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Great Lakes Article:

Great Lakes: Illinois emissions top 99 countries' combined

September 5, 2002


Emissions from Illinois do more to warm the planet than releases from 99 developing countries combined, according to a report issued Wednesday by the National Environmental Trust.

Illinois is seventh among all states for emissions of carbon dioxide, blamed for global warming.

Releasing the report, Citizen Action Illinois and the Environmental Law & Policy Center called for national, state and local action to cut emissions.

Illinois discharged 58.6 million metric tons of carbon equivalent into the atmosphere in 1999, ranking seventh. Texas led, followed by California, Ohio, Pennsylvania, Florida and Indiana. Michigan was eighth and New York ninth.

Illinois' total surpassed the combined releases of 99 developing countries, including Nicaragua, Mongolia, Cambodia and Afghanistan.

The state also emitted more carbon dioxide than many large countries, such as Egypt, Thailand and the Philippines.

The state ranks high in the nation because its large population pulls about half of its electricity from old, dirty coal-fired power plants, said Ashley Collins, environmental director of Citizen Action Illinois.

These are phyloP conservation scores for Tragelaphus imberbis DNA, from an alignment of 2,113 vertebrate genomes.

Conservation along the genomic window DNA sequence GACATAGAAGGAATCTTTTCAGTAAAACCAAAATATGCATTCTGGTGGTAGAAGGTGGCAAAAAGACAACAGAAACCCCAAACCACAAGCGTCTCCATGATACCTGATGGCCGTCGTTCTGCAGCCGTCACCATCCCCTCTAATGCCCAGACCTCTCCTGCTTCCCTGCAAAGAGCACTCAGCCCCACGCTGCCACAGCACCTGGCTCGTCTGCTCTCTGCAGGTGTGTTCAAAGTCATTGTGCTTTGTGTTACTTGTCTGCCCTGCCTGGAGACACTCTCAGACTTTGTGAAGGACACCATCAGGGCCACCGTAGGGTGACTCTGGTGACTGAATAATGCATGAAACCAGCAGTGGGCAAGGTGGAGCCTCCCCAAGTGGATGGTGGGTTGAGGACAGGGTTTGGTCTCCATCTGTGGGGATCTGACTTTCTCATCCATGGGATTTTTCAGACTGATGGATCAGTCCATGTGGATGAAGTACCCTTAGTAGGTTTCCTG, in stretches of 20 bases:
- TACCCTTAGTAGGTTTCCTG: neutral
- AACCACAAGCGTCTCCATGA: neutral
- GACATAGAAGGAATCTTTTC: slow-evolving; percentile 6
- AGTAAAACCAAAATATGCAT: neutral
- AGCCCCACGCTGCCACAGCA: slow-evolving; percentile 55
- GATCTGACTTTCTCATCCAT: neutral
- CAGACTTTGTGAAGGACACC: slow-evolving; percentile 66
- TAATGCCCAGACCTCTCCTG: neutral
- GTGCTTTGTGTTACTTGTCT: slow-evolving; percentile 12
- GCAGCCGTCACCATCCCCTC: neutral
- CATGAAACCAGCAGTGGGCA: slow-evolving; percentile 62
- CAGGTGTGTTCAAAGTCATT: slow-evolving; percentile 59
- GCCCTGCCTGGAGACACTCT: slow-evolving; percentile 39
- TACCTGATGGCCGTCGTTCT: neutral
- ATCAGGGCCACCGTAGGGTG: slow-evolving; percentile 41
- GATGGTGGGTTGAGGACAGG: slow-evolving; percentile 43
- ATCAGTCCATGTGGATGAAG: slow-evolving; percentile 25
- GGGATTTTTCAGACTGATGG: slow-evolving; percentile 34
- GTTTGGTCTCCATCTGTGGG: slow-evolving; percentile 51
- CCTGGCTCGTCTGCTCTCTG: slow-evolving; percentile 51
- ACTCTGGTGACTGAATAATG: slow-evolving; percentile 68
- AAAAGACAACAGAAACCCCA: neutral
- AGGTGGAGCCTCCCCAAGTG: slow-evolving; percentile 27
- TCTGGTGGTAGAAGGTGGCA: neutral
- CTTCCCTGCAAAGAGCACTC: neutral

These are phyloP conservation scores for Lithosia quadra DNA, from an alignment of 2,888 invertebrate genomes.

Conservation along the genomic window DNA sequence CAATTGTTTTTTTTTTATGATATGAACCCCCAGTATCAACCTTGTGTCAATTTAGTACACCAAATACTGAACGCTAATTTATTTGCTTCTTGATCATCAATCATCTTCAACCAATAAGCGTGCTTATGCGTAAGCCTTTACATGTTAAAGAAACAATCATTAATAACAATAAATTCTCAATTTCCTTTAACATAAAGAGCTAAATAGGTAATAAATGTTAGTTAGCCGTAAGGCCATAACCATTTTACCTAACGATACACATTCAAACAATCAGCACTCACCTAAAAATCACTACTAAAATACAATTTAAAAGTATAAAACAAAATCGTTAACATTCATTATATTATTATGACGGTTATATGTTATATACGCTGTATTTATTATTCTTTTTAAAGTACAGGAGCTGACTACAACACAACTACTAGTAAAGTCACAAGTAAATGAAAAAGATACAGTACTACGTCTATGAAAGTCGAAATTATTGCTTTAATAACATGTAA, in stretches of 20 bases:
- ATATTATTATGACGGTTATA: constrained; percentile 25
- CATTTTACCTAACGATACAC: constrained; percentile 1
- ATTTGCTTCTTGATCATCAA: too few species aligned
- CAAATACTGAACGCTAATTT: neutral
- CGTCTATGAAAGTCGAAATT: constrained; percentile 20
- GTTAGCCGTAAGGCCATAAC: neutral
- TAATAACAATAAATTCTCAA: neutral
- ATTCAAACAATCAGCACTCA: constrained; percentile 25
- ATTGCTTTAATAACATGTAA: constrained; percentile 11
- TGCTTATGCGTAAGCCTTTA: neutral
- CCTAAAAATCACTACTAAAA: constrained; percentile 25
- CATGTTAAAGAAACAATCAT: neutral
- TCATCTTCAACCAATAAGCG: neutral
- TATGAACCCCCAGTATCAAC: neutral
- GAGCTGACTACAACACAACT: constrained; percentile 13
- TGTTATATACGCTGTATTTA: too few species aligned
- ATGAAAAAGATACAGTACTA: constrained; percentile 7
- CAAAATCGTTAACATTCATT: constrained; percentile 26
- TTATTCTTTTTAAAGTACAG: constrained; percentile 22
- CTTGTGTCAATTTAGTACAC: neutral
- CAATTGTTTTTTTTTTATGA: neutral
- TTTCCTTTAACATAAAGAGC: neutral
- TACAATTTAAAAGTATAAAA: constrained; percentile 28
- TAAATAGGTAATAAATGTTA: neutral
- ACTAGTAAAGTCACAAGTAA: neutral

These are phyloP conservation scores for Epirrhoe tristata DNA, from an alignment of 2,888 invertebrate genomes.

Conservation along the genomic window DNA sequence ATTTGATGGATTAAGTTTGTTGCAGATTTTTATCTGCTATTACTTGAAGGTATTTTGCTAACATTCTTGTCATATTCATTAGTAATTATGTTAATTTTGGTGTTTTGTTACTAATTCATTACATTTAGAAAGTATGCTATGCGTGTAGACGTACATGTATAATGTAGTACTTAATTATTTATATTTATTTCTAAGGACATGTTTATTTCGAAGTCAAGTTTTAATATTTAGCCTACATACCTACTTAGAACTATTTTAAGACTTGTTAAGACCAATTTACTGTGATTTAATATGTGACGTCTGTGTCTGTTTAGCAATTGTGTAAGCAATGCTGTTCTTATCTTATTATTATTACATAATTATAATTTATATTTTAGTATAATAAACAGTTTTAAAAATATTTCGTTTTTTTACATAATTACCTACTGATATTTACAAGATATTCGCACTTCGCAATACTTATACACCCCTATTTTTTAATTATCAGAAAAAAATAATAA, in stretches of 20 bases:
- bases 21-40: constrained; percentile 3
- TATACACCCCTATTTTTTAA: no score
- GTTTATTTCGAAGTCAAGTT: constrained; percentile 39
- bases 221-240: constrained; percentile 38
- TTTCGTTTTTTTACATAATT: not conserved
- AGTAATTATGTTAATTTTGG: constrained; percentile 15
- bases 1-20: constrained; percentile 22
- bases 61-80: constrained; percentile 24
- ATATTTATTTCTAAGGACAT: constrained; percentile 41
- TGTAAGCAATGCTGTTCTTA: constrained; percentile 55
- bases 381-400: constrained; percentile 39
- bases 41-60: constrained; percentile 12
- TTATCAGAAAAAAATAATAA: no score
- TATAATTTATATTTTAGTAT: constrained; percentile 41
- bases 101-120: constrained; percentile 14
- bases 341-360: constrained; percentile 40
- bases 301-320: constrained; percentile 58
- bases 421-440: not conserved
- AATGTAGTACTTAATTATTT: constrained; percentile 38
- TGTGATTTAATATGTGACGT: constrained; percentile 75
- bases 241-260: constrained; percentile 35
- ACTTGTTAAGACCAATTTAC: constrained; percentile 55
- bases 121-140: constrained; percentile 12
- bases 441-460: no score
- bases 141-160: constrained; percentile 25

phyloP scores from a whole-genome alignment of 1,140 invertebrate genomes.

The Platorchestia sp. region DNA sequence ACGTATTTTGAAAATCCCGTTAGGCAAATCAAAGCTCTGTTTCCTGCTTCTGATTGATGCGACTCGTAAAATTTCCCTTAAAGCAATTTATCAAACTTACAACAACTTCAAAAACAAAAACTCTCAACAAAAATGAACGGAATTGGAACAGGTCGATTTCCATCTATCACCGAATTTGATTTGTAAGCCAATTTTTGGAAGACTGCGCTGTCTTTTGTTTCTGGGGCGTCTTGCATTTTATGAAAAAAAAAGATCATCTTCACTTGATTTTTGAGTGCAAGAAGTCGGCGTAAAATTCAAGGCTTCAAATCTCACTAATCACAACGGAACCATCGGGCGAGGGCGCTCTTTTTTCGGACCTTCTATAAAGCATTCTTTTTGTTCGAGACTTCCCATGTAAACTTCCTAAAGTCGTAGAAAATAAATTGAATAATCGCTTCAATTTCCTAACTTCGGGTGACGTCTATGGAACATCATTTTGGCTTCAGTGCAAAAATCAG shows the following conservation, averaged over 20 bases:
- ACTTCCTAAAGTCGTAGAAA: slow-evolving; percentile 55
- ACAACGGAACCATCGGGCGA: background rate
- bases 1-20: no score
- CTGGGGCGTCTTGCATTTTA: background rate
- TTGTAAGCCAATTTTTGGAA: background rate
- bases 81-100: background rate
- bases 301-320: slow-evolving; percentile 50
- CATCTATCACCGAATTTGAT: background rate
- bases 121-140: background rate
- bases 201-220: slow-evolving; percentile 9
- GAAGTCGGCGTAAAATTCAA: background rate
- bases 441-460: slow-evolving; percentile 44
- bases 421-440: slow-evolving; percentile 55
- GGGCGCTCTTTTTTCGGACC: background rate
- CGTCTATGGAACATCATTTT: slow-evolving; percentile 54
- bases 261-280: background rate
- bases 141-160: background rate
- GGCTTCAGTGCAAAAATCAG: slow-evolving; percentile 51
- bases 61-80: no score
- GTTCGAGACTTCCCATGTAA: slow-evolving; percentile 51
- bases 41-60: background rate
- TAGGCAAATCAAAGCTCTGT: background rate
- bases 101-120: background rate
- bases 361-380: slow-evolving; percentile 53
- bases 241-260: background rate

She put in a plug for proposed state legislation to clean up the plants.

Illinois drivers spew even more carbon dioxide into the air-- 18.8 million metric tons--than the 17.9 million metric tons contributed by coal-fired plants.

The report is based on figures from the U.S. Energy Department and the U.S. Environmental Protection Agency.

Thomas Murphy, director of the environmental science program at DePaul University, said the permafrost in Alaska is melting and the growing season in Europe is 11 days longer than it was 30 years ago.

"There are 50 to 60 indicators of climate change, and they're all going up," Murphy said.

If we continue on our present course, "the Earth will become uninhabitable in the future," he said.

Among the solutions are more-efficient cars and appliances, conservation, and power production with renewable sources of energy such as solar, wind and biomass.

"We're not calling on Americans to stop driving," said Kappy Laing of the Environmental Law & Policy Center. "There are energy- efficient cars and appliances."

Linda Sonner of the Kane County Interfaith Council on Climate Change said her family recently bought a solar-powered attic fan and owns a Toyota Prius, a hybrid gasoline-electric car.

"It's very roomy," she said, "and it gets 60 miles to the gallon."

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